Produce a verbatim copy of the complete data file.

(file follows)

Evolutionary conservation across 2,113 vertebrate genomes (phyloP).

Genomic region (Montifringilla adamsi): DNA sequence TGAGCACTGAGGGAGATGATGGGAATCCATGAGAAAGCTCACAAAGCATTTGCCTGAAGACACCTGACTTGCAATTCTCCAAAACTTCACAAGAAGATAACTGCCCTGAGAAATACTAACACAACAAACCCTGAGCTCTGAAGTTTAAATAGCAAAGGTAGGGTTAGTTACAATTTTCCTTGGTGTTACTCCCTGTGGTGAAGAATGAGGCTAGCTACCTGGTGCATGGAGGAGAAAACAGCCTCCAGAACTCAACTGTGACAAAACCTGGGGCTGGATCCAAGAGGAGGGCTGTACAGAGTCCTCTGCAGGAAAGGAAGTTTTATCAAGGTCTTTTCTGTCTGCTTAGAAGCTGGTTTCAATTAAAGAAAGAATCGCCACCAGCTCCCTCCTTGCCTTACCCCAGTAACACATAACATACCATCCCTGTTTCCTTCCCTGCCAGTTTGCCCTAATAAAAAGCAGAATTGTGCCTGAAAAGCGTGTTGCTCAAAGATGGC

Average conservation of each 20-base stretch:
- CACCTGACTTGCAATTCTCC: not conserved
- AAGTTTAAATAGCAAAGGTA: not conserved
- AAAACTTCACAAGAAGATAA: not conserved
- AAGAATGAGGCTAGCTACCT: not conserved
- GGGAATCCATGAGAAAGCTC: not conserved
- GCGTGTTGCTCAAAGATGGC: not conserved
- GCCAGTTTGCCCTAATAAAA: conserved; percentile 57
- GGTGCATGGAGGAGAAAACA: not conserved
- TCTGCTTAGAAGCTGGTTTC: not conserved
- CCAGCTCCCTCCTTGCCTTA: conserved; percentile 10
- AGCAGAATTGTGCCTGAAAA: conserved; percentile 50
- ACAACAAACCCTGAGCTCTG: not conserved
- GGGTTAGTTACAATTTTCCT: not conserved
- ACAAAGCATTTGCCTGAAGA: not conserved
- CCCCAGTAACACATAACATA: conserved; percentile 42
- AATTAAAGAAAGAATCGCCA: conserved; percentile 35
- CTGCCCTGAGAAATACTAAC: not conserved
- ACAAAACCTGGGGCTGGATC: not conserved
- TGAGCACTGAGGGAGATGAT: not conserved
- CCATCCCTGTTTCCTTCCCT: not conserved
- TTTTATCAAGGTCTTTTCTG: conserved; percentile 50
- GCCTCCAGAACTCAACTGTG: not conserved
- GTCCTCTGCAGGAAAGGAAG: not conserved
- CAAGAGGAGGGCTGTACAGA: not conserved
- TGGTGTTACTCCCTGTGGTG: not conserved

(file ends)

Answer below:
Evolutionary conservation across 2,113 vertebrate genomes (phyloP).

Genomic region (Montifringilla adamsi): DNA sequence TGAGCACTGAGGGAGATGATGGGAATCCATGAGAAAGCTCACAAAGCATTTGCCTGAAGACACCTGACTTGCAATTCTCCAAAACTTCACAAGAAGATAACTGCCCTGAGAAATACTAACACAACAAACCCTGAGCTCTGAAGTTTAAATAGCAAAGGTAGGGTTAGTTACAATTTTCCTTGGTGTTACTCCCTGTGGTGAAGAATGAGGCTAGCTACCTGGTGCATGGAGGAGAAAACAGCCTCCAGAACTCAACTGTGACAAAACCTGGGGCTGGATCCAAGAGGAGGGCTGTACAGAGTCCTCTGCAGGAAAGGAAGTTTTATCAAGGTCTTTTCTGTCTGCTTAGAAGCTGGTTTCAATTAAAGAAAGAATCGCCACCAGCTCCCTCCTTGCCTTACCCCAGTAACACATAACATACCATCCCTGTTTCCTTCCCTGCCAGTTTGCCCTAATAAAAAGCAGAATTGTGCCTGAAAAGCGTGTTGCTCAAAGATGGC

Average conservation of each 20-base stretch:
- CACCTGACTTGCAATTCTCC: not conserved
- AAGTTTAAATAGCAAAGGTA: not conserved
- AAAACTTCACAAGAAGATAA: not conserved
- AAGAATGAGGCTAGCTACCT: not conserved
- GGGAATCCATGAGAAAGCTC: not conserved
- GCGTGTTGCTCAAAGATGGC: not conserved
- GCCAGTTTGCCCTAATAAAA: conserved; percentile 57
- GGTGCATGGAGGAGAAAACA: not conserved
- TCTGCTTAGAAGCTGGTTTC: not conserved
- CCAGCTCCCTCCTTGCCTTA: conserved; percentile 10
- AGCAGAATTGTGCCTGAAAA: conserved; percentile 50
- ACAACAAACCCTGAGCTCTG: not conserved
- GGGTTAGTTACAATTTTCCT: not conserved
- ACAAAGCATTTGCCTGAAGA: not conserved
- CCCCAGTAACACATAACATA: conserved; percentile 42
- AATTAAAGAAAGAATCGCCA: conserved; percentile 35
- CTGCCCTGAGAAATACTAAC: not conserved
- ACAAAACCTGGGGCTGGATC: not conserved
- TGAGCACTGAGGGAGATGAT: not conserved
- CCATCCCTGTTTCCTTCCCT: not conserved
- TTTTATCAAGGTCTTTTCTG: conserved; percentile 50
- GCCTCCAGAACTCAACTGTG: not conserved
- GTCCTCTGCAGGAAAGGAAG: not conserved
- CAAGAGGAGGGCTGTACAGA: not conserved
- TGGTGTTACTCCCTGTGGTG: not conserved